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Social Housing Speed Read – shared ownership homes

We take a closer look at the sector's plans to kick start the construction of shared ownership homes and we will consider the impact this will have on the Government's ambitious target to deliver a million homes by 2020.

What is a shared ownership home and what are the current plans?

In basic terms, a shared ownership home is a mixture of a person buying a proportion of their home and renting the remaining part, with the upper limit on ownership being capped at 75%. There is provision to “staircase” ownership to the full 100% in the future.

These homes are mainly aimed at first time buyers as a way of encouraging them to enter the property ladder, although their scope also extends to those who rent council or housing association properties and those people whose combined total annual household income is less than £80,000 (or less than £90,000 in London).

Whilst tackling the housing crisis remains at the very top of the Government’s agenda, to do this requires huge increases in the numbers of all types of tenure.

Shared ownership schemes have been promoted by the Government as one way in which it plans to grow the delivery of homes and so reduce the current housing crisis, following the Autumn Statement.

It seems the sector has responded to this endorsement, with an announcement last week confirming that several providers currently have at least 25,000 shared ownership properties under construction, with their release to market being scheduled within the next 12 to 18 months.

The locations of such developments are spread quite evenly across the country, with substantial schemes being situated in the North West, but there is inevitably more concentrated development in London and the South where demand is at its highest.

This latest development is a marked jump in delivery of such homes, with the sector having previously delivered an average of 6,000 shared ownership homes over the last 30 years.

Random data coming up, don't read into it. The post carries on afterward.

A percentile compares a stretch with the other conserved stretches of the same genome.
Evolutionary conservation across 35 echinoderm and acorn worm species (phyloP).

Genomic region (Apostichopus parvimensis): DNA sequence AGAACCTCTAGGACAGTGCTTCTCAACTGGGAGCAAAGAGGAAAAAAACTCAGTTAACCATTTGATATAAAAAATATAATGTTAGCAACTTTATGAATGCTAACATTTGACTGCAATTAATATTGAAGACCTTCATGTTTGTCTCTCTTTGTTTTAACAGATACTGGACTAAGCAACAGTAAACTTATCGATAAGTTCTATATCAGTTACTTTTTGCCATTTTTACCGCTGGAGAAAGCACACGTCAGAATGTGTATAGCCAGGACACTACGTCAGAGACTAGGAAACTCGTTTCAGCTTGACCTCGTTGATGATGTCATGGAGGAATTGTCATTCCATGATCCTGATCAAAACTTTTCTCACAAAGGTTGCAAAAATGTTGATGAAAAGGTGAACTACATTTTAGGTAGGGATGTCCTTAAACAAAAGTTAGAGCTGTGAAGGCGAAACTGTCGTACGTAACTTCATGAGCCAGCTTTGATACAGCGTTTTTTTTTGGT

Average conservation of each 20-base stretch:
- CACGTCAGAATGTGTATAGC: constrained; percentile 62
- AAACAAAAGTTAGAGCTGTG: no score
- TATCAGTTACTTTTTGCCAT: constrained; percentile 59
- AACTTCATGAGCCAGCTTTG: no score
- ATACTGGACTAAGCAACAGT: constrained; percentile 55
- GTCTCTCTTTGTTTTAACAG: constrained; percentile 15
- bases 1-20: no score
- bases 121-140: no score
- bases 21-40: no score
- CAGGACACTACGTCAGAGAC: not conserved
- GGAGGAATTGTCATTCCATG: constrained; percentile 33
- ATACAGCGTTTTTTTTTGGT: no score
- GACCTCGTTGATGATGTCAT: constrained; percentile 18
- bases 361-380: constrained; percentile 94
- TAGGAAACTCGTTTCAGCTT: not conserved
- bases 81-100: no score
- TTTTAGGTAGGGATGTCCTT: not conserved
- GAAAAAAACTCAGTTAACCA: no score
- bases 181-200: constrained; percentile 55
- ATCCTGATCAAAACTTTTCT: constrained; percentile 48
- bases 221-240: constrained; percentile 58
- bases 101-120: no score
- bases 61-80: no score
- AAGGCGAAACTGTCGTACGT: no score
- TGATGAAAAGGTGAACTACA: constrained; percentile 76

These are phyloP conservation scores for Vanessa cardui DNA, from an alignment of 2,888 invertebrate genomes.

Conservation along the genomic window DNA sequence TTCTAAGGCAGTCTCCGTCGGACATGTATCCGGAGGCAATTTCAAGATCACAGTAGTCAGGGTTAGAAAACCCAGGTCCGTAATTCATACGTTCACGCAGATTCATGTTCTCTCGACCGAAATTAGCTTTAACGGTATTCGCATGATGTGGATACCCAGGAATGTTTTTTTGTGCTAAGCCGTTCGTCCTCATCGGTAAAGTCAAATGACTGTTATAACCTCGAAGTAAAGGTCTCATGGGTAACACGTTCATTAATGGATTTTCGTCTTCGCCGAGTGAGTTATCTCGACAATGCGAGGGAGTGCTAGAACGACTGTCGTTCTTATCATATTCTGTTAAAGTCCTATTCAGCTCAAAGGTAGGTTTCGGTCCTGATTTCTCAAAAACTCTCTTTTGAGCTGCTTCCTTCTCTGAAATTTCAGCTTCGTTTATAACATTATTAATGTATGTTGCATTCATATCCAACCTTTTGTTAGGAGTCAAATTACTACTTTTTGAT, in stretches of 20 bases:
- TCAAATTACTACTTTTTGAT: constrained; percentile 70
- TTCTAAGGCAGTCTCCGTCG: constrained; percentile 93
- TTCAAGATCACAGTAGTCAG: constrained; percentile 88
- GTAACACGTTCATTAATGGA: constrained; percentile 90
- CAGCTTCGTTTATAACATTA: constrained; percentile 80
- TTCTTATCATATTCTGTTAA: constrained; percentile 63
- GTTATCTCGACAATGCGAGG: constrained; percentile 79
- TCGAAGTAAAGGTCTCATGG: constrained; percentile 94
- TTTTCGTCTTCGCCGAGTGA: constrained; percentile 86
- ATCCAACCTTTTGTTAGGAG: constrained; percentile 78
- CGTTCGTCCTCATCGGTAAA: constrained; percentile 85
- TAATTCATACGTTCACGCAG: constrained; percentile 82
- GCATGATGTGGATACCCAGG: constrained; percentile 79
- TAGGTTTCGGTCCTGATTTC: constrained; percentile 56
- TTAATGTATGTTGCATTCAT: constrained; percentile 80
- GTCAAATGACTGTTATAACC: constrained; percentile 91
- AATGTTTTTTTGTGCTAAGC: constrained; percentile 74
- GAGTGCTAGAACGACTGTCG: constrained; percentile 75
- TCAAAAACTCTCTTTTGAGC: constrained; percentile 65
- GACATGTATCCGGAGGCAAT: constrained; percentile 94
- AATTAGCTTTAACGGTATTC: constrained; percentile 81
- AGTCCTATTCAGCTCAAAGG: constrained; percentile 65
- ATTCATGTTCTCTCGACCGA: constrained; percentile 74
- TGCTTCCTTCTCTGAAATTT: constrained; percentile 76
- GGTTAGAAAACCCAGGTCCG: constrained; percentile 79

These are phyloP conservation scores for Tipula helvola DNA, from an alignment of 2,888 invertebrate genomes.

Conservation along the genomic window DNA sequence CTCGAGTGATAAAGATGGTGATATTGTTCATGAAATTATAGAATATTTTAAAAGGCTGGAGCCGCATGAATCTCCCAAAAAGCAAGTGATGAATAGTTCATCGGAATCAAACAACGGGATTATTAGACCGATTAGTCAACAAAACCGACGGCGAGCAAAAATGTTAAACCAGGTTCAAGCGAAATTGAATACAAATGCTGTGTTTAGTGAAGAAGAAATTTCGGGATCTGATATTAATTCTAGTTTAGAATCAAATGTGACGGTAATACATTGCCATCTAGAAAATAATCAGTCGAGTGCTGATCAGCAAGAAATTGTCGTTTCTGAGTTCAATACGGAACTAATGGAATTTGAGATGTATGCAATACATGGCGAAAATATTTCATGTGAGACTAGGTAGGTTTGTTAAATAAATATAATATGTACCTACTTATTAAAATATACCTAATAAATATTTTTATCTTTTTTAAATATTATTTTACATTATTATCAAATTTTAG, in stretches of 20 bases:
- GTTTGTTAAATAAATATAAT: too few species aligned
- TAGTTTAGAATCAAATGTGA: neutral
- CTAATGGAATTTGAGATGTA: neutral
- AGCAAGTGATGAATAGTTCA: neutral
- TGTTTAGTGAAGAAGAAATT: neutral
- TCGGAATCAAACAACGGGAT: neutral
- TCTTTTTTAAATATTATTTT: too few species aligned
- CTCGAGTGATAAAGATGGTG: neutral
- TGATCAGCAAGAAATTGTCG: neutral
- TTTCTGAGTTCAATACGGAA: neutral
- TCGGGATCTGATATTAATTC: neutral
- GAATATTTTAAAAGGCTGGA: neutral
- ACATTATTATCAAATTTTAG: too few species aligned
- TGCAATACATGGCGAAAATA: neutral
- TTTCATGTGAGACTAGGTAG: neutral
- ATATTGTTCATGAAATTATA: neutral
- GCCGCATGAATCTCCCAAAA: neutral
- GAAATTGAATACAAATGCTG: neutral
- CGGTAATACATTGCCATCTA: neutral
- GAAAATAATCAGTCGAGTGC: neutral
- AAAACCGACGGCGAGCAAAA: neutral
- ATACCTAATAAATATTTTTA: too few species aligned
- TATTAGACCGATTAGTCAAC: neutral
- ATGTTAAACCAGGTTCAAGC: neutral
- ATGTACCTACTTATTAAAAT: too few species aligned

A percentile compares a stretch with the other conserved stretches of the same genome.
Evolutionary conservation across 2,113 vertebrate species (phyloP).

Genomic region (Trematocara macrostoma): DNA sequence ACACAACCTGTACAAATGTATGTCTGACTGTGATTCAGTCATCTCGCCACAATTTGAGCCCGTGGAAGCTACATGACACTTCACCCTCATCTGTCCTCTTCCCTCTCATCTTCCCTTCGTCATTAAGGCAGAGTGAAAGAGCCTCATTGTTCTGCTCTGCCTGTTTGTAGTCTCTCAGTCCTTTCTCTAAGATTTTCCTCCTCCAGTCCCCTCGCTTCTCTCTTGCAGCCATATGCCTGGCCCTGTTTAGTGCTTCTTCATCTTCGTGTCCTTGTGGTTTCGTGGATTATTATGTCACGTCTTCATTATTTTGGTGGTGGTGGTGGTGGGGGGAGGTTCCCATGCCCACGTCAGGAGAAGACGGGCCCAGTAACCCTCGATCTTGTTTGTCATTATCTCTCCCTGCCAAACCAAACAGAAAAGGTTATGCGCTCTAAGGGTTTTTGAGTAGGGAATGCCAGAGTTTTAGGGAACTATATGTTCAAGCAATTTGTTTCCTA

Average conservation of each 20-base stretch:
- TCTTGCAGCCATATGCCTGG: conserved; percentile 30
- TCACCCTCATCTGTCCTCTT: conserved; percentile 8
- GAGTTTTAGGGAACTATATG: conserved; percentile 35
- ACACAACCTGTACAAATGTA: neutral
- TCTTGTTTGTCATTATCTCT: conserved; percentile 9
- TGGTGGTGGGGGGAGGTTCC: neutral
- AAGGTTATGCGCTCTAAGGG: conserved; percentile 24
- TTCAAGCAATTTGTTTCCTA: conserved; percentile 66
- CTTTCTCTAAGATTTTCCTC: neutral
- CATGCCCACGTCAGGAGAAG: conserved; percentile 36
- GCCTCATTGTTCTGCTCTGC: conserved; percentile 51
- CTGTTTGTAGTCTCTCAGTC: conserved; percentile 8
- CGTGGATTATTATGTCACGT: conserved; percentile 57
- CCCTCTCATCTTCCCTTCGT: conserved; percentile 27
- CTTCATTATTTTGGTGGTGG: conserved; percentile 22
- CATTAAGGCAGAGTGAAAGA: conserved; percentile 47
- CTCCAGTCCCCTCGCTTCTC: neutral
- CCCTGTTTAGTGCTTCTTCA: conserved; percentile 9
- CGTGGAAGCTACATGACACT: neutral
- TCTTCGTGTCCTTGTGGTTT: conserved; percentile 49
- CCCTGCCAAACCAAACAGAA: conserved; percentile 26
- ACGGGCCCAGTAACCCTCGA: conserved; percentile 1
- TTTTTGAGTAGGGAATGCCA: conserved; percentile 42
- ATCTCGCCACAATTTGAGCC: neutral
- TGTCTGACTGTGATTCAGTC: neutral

Indeed some sector leaders have gone so far as to describe the sector as “standing on the precipice of an explosion in supply of shared ownership units…which could not come soon enough”.

The sector has also offered its support for further increased delivery of shared ownership homes proposing a potential target of delivering 39,000 homes per year; however some have commented that we are still some way off achieving this target.

Perhaps a word of warning

Clearly both the Government and the sector have accepted that a key weapon in their arsenal to tackle the housing shortage is to increase the output of new housing and to ensure this increase is both significant in number and delivered quickly.

The sector seems to be responding to the Government’s calls for greater delivery of new developments, which are importantly backed up with committed central funds; however we must not overlook the requirements that go with such developments such as location, the type of homes being built, and the infrastructure, services and amenities required to service such developments.

So too we must not become persuaded that this necessary avenue will provide a sufficient solution to the wider problem in isolation.

It has been suggested that devolution may be one way to enable the sector to meet the increasing demand which would increase both the flexibility and freedom within local areas – ultimately allowing local authorities to take charge of their own region and future. We must not forget that inevitably any solution offered must allow for us to provide “a housing system that works for everyone”.

Clearly, it is very encouraging that the sector has responded so robustly to the call for increased development and the provision of shared ownership homes, but we must ensure that the financial implications of such commitments are manageable on a long-term basis for providers, together with encouraging the provision of other forms of tenure to ensure we start off on the right footing to achieve the end goal, i.e. to create a sustainable housing solution which works for everyone.

We will keep you updated on any further developments and this looks to be a positive step in the right direction, but only if managed and implemented in the correct way.

If you have any questions on the above and how it may affect social housing providers, or any other questions as a social housing provider, please contact John Murray or a member of our expert Social Housing Team.

Please note that this briefing is designed to be informative, not advisory and represents our understanding of English law and practice as at the date indicated. We would always recommend that you should seek specific guidance on any particular legal issue.

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